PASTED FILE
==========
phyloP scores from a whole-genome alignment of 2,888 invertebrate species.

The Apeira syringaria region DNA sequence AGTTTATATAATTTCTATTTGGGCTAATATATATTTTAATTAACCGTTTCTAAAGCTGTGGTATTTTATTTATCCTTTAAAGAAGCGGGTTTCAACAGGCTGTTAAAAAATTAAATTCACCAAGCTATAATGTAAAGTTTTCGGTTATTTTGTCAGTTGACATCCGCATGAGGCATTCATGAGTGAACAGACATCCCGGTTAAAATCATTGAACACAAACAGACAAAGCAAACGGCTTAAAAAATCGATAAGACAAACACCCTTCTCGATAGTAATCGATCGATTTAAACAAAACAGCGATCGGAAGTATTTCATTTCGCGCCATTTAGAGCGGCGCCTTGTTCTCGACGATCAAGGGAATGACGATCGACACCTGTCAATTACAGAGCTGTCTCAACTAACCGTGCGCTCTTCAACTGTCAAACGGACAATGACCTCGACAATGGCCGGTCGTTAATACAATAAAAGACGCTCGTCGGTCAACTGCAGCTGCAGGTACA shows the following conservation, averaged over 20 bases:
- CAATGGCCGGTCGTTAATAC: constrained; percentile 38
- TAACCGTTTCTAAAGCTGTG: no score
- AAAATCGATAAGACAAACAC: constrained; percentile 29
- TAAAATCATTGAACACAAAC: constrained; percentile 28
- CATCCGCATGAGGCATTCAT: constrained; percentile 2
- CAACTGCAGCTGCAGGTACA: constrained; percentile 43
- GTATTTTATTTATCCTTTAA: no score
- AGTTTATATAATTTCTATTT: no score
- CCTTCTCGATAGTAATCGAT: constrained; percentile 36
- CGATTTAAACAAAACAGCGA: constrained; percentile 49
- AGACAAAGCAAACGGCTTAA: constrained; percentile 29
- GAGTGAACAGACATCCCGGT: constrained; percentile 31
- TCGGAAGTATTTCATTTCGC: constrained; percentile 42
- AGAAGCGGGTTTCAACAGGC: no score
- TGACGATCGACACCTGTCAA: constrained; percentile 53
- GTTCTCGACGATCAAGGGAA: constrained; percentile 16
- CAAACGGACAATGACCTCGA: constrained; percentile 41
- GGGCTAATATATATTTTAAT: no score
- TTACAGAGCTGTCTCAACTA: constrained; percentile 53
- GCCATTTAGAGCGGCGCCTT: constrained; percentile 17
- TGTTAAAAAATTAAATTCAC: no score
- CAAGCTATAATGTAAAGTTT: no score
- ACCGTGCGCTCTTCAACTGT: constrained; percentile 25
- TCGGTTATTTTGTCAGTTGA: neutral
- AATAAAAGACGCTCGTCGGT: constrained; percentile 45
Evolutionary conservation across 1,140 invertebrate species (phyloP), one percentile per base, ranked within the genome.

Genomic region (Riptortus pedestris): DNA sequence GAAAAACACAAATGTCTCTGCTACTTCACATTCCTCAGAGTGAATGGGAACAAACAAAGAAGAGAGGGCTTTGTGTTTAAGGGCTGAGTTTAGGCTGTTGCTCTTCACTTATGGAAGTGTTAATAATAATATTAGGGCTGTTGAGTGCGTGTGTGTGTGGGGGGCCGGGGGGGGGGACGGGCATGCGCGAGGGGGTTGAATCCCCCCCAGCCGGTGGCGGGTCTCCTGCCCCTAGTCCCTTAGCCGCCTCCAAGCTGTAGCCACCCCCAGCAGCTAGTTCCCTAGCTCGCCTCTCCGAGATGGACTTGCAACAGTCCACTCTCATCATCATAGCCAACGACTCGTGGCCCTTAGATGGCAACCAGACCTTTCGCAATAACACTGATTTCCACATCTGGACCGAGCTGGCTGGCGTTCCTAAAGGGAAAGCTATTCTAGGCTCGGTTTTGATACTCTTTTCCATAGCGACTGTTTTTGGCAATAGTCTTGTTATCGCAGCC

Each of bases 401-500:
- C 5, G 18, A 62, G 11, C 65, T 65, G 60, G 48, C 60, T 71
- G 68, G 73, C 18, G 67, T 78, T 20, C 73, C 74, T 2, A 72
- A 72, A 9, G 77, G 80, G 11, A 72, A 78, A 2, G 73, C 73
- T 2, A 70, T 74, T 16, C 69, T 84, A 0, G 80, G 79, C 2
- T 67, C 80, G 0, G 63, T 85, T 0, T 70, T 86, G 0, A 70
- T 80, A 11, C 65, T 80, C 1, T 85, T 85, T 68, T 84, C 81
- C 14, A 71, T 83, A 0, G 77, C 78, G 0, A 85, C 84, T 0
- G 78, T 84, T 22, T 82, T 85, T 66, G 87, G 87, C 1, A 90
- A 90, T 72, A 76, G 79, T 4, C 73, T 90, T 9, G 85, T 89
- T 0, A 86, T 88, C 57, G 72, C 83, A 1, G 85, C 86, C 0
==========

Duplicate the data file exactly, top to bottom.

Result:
phyloP scores from a whole-genome alignment of 2,888 invertebrate species.

The Apeira syringaria region DNA sequence AGTTTATATAATTTCTATTTGGGCTAATATATATTTTAATTAACCGTTTCTAAAGCTGTGGTATTTTATTTATCCTTTAAAGAAGCGGGTTTCAACAGGCTGTTAAAAAATTAAATTCACCAAGCTATAATGTAAAGTTTTCGGTTATTTTGTCAGTTGACATCCGCATGAGGCATTCATGAGTGAACAGACATCCCGGTTAAAATCATTGAACACAAACAGACAAAGCAAACGGCTTAAAAAATCGATAAGACAAACACCCTTCTCGATAGTAATCGATCGATTTAAACAAAACAGCGATCGGAAGTATTTCATTTCGCGCCATTTAGAGCGGCGCCTTGTTCTCGACGATCAAGGGAATGACGATCGACACCTGTCAATTACAGAGCTGTCTCAACTAACCGTGCGCTCTTCAACTGTCAAACGGACAATGACCTCGACAATGGCCGGTCGTTAATACAATAAAAGACGCTCGTCGGTCAACTGCAGCTGCAGGTACA shows the following conservation, averaged over 20 bases:
- CAATGGCCGGTCGTTAATAC: constrained; percentile 38
- TAACCGTTTCTAAAGCTGTG: no score
- AAAATCGATAAGACAAACAC: constrained; percentile 29
- TAAAATCATTGAACACAAAC: constrained; percentile 28
- CATCCGCATGAGGCATTCAT: constrained; percentile 2
- CAACTGCAGCTGCAGGTACA: constrained; percentile 43
- GTATTTTATTTATCCTTTAA: no score
- AGTTTATATAATTTCTATTT: no score
- CCTTCTCGATAGTAATCGAT: constrained; percentile 36
- CGATTTAAACAAAACAGCGA: constrained; percentile 49
- AGACAAAGCAAACGGCTTAA: constrained; percentile 29
- GAGTGAACAGACATCCCGGT: constrained; percentile 31
- TCGGAAGTATTTCATTTCGC: constrained; percentile 42
- AGAAGCGGGTTTCAACAGGC: no score
- TGACGATCGACACCTGTCAA: constrained; percentile 53
- GTTCTCGACGATCAAGGGAA: constrained; percentile 16
- CAAACGGACAATGACCTCGA: constrained; percentile 41
- GGGCTAATATATATTTTAAT: no score
- TTACAGAGCTGTCTCAACTA: constrained; percentile 53
- GCCATTTAGAGCGGCGCCTT: constrained; percentile 17
- TGTTAAAAAATTAAATTCAC: no score
- CAAGCTATAATGTAAAGTTT: no score
- ACCGTGCGCTCTTCAACTGT: constrained; percentile 25
- TCGGTTATTTTGTCAGTTGA: neutral
- AATAAAAGACGCTCGTCGGT: constrained; percentile 45
Evolutionary conservation across 1,140 invertebrate species (phyloP), one percentile per base, ranked within the genome.

Genomic region (Riptortus pedestris): DNA sequence GAAAAACACAAATGTCTCTGCTACTTCACATTCCTCAGAGTGAATGGGAACAAACAAAGAAGAGAGGGCTTTGTGTTTAAGGGCTGAGTTTAGGCTGTTGCTCTTCACTTATGGAAGTGTTAATAATAATATTAGGGCTGTTGAGTGCGTGTGTGTGTGGGGGGCCGGGGGGGGGGACGGGCATGCGCGAGGGGGTTGAATCCCCCCCAGCCGGTGGCGGGTCTCCTGCCCCTAGTCCCTTAGCCGCCTCCAAGCTGTAGCCACCCCCAGCAGCTAGTTCCCTAGCTCGCCTCTCCGAGATGGACTTGCAACAGTCCACTCTCATCATCATAGCCAACGACTCGTGGCCCTTAGATGGCAACCAGACCTTTCGCAATAACACTGATTTCCACATCTGGACCGAGCTGGCTGGCGTTCCTAAAGGGAAAGCTATTCTAGGCTCGGTTTTGATACTCTTTTCCATAGCGACTGTTTTTGGCAATAGTCTTGTTATCGCAGCC

Each of bases 401-500:
- C 5, G 18, A 62, G 11, C 65, T 65, G 60, G 48, C 60, T 71
- G 68, G 73, C 18, G 67, T 78, T 20, C 73, C 74, T 2, A 72
- A 72, A 9, G 77, G 80, G 11, A 72, A 78, A 2, G 73, C 73
- T 2, A 70, T 74, T 16, C 69, T 84, A 0, G 80, G 79, C 2
- T 67, C 80, G 0, G 63, T 85, T 0, T 70, T 86, G 0, A 70
- T 80, A 11, C 65, T 80, C 1, T 85, T 85, T 68, T 84, C 81
- C 14, A 71, T 83, A 0, G 77, C 78, G 0, A 85, C 84, T 0
- G 78, T 84, T 22, T 82, T 85, T 66, G 87, G 87, C 1, A 90
- A 90, T 72, A 76, G 79, T 4, C 73, T 90, T 9, G 85, T 89
- T 0, A 86, T 88, C 57, G 72, C 83, A 1, G 85, C 86, C 0